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Bad Boys Grow Up

Bad Boys Grow Up (photo)

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Let’s start with a few images: A psycho jive artist dancing around as he cuts a man’s ear off. A retired bullfighter slumped in front of a television set, masturbating furiously to slasher movies. Scenes like those, from Quentin Tarantino’s “Reservoir Dogs” and Pedro Almodóvar’s “Matador,” pretty much secured the bad-boy reputations of their creators. Tarantino came to be regarded as a hyped-up pop culture junkie spritzing bloodshed and movie references in equal measure. And Almodóvar was thought of as something like the post-Franco John Waters, mixing ’50s Hollywood-style melodrama with cheerful hedonism awash in sex and drugs.

But at this year’s New York Film Festival, it was Almodóvar’s latest, “Broken Embraces,” that was chosen for the stately closing night slot. And about a month or so before the festival, Tarantino’s latest film, the epic World War II adventure “Inglourious Basterds,” became the unlikeliest hit of the year. What links both of these films is that, for each filmmaker, they represent a point at which they demonstrate a mastery of craft equal to the Hollywood films that inspired them.

It’s not to take away anything from Tarantino or Almodóvar to say that their affinity to classic Hollywood narrative is more obvious right now because Hollywood movies are in such lousy shape. Spectacle, juvenilia and movies that look as though they were made by someone with ADD have taken over. Stories don’t make sense, action sequences are incoherently shot and edited (there’s often no telling where characters are in relation to each other) and by the time audiences go in on opening weekend, they’ve been so saturated by trailers and ads that they’ve already seen the most surprising moments of the movie they’re about to watch dozens of times. And then, after the hype and the weekend grosses, everything becomes old news on Monday morning and the next week’s round of hype begins.

11182009_KillBill1.jpgIt wasn’t always clear that Quentin Tarantino was going to stand apart from the shallowness of contemporary American movies. But the “Kill Bill” movies, though containing more action set-pieces than all his previous work put together, showed a mature confidence that was new. The story was a quest for revenge, but the movie worked as an extended metaphor for putting away the past. Uma Thurman’s Bride isn’t just killing her enemies; she’s parting with almost everything that’s made her who she is — which is why the entire epic climaxes with a breakup scene. Tarantino has always used nonlinear storytelling and multilayered narratives. By “Kill Bill, Vol. 2,” he’s come to rely almost completely on dialogue, and not compendiums of pop culture references but long, character-driven interrogations.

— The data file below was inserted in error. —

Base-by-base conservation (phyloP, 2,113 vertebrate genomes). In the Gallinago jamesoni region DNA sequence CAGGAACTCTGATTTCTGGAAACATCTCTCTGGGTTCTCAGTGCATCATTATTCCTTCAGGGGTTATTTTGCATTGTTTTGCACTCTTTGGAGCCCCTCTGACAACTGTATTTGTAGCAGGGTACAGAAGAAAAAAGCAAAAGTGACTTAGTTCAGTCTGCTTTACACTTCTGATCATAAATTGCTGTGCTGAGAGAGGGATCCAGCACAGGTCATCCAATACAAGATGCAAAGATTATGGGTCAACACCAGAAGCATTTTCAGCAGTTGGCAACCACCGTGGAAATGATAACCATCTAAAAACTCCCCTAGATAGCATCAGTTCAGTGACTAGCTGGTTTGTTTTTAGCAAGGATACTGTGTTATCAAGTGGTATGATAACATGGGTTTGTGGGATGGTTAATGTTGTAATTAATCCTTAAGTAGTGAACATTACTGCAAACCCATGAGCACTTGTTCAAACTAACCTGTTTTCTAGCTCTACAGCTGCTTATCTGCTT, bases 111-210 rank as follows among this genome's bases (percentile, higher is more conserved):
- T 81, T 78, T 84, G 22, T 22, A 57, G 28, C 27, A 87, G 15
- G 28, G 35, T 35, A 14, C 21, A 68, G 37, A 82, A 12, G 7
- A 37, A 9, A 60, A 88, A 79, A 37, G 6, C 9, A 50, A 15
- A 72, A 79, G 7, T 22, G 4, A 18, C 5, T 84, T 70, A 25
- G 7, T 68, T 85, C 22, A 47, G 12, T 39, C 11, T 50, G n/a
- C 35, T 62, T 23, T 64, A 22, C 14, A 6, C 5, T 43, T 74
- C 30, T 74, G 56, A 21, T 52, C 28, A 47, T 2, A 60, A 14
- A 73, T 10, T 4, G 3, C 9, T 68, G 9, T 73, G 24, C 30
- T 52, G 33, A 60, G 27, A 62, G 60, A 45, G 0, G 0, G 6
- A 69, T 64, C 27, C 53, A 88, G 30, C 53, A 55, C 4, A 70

Even “Death Proof,” Tarantino’s half of the trash-movie homage “Grindhouse,” was a declaration of independence from the current movie scene. It’d be wrong to say that the movies Tarantino referenced were in any way innocent — they were too calculated, too sadistic for that. But there was less bullshit to them. Put it this way: the exploitation filmmakers who lured in audiences with promises of the leading lady taking her shirt off or blood-splattered action seem to be scamming a buck with a lot more honesty than the studio merchandising execs who sell toys at Burger King, or the publicists who get correspondents on the networks the studios own to interview a new movie’s stars as if that constituted news.

A popular movie that doesn’t follow that pattern is an anomaly. This summer, at J.J. Abrams’ retelling of “Star Trek,” you could almost hear the audience sigh over the luxury of seeing beloved characters given the chance to talk to one another, and at having a story with a coherent emotional arc. As they did a few years before at “Casino Royale,” moviegoers were watching something that wasn’t going to evaporate the moment they left the theater.